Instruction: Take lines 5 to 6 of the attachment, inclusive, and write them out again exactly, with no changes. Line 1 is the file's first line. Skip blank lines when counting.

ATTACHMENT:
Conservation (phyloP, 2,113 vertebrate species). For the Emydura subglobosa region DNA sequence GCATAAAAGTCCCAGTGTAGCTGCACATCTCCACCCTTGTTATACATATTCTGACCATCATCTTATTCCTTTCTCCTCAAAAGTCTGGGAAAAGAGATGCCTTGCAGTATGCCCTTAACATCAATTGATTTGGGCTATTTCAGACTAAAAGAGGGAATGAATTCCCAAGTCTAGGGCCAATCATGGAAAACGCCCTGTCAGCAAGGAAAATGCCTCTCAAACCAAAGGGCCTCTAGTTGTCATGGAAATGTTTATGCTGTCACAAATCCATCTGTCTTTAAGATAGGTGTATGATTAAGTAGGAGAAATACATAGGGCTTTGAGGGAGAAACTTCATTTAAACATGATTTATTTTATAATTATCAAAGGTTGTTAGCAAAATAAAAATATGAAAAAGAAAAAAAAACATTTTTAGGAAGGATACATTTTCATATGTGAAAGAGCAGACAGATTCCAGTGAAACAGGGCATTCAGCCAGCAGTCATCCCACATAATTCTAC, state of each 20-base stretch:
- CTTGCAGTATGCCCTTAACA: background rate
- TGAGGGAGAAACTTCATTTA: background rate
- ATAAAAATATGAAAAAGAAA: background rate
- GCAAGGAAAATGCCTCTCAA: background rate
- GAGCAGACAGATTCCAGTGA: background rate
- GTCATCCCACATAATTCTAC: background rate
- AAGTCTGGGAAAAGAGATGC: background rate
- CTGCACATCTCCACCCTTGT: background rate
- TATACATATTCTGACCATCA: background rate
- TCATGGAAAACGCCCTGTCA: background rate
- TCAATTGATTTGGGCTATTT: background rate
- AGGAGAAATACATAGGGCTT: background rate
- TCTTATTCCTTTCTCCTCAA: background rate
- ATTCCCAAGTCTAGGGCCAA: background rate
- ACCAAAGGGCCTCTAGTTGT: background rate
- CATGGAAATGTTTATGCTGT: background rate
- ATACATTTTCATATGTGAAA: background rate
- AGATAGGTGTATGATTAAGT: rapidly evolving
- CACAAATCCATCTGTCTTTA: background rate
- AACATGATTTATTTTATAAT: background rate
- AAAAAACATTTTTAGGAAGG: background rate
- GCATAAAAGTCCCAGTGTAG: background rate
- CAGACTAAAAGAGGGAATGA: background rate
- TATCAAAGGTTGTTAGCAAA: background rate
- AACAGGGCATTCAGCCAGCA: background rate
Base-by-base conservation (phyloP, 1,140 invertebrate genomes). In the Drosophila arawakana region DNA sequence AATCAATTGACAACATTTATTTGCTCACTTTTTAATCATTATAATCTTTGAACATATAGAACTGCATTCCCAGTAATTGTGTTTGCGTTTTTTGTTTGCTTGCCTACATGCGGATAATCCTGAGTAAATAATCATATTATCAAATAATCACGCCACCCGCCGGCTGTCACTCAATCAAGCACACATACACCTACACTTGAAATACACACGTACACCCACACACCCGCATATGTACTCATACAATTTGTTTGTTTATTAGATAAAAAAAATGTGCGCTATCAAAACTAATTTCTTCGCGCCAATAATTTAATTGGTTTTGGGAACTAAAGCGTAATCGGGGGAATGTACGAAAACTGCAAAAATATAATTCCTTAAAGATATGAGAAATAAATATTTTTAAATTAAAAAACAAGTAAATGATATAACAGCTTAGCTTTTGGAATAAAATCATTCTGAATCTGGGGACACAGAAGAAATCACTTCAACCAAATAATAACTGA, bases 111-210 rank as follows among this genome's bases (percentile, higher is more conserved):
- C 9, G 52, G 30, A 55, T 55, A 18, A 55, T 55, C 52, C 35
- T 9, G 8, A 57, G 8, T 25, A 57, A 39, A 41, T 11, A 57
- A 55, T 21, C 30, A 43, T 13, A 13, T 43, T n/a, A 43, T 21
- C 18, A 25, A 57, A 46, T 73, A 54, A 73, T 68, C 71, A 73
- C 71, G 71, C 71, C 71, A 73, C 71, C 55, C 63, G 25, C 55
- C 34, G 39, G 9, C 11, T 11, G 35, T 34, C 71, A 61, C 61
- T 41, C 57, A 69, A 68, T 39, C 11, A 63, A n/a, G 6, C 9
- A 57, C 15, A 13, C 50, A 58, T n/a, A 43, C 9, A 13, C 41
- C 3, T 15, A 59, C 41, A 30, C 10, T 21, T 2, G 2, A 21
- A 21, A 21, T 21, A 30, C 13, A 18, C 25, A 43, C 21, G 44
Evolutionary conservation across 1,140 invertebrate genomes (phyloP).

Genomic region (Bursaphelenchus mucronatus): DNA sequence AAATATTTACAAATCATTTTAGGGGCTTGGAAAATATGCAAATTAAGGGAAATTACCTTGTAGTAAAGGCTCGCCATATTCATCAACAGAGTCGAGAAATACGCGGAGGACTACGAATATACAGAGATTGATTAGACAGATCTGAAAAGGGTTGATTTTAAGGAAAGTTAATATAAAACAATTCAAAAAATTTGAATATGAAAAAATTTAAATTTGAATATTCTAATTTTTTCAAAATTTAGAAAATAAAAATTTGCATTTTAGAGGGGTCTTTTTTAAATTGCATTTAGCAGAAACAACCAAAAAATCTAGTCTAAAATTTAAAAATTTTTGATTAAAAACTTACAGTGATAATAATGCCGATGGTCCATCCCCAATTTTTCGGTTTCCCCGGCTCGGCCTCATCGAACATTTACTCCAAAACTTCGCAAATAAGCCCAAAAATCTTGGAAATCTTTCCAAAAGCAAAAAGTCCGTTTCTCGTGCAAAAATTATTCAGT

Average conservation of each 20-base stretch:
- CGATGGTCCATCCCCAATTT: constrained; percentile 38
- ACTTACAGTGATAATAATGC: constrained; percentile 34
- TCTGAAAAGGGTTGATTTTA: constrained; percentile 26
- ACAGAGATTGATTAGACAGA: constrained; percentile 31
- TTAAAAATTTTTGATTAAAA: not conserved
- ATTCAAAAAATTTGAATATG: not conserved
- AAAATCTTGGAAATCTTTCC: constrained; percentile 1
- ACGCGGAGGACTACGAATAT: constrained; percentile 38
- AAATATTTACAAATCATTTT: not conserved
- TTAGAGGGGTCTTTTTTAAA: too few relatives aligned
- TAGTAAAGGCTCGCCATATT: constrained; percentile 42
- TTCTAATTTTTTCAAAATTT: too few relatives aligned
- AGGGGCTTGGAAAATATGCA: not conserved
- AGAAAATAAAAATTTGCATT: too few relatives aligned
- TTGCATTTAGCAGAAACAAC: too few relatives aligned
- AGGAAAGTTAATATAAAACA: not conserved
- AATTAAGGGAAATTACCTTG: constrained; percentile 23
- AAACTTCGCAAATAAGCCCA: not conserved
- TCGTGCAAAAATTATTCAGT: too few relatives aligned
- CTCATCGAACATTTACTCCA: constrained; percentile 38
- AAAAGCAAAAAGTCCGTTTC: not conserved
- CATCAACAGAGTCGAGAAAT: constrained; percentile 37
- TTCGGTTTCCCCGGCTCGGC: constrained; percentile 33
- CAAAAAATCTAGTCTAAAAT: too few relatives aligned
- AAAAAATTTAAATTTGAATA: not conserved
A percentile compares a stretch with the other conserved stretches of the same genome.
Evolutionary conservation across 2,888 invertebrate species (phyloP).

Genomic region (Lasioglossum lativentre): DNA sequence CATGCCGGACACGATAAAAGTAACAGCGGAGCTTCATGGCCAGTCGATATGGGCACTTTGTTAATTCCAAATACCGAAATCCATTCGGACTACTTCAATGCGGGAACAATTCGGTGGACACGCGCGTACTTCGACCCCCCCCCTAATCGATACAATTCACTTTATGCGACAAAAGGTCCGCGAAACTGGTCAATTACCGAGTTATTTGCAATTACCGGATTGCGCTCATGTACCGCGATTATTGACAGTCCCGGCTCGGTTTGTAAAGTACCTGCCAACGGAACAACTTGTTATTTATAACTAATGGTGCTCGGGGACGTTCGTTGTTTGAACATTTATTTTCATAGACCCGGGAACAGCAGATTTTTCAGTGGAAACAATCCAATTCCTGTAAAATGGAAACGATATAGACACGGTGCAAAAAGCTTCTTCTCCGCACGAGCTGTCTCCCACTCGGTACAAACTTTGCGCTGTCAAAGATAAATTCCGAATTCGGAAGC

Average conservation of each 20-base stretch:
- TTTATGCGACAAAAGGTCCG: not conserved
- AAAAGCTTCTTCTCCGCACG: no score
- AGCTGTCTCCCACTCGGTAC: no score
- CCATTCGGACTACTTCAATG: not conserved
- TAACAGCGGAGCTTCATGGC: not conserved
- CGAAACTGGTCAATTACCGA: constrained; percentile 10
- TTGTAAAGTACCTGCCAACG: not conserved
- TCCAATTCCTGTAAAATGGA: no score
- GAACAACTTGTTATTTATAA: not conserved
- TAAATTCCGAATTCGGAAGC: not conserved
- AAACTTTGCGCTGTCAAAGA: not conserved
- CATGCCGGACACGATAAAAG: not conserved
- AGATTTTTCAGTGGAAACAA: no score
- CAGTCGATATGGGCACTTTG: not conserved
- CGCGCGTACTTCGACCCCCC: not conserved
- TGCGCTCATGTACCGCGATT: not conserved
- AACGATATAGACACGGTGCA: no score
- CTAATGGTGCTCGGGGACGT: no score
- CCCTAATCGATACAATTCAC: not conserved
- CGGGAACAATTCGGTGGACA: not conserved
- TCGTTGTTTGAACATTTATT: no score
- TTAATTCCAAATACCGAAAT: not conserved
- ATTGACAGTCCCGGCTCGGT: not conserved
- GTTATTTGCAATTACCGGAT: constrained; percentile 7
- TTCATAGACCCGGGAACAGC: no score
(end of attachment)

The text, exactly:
- GCAAGGAAAATGCCTCTCAA: background rate
- GAGCAGACAGATTCCAGTGA: background rate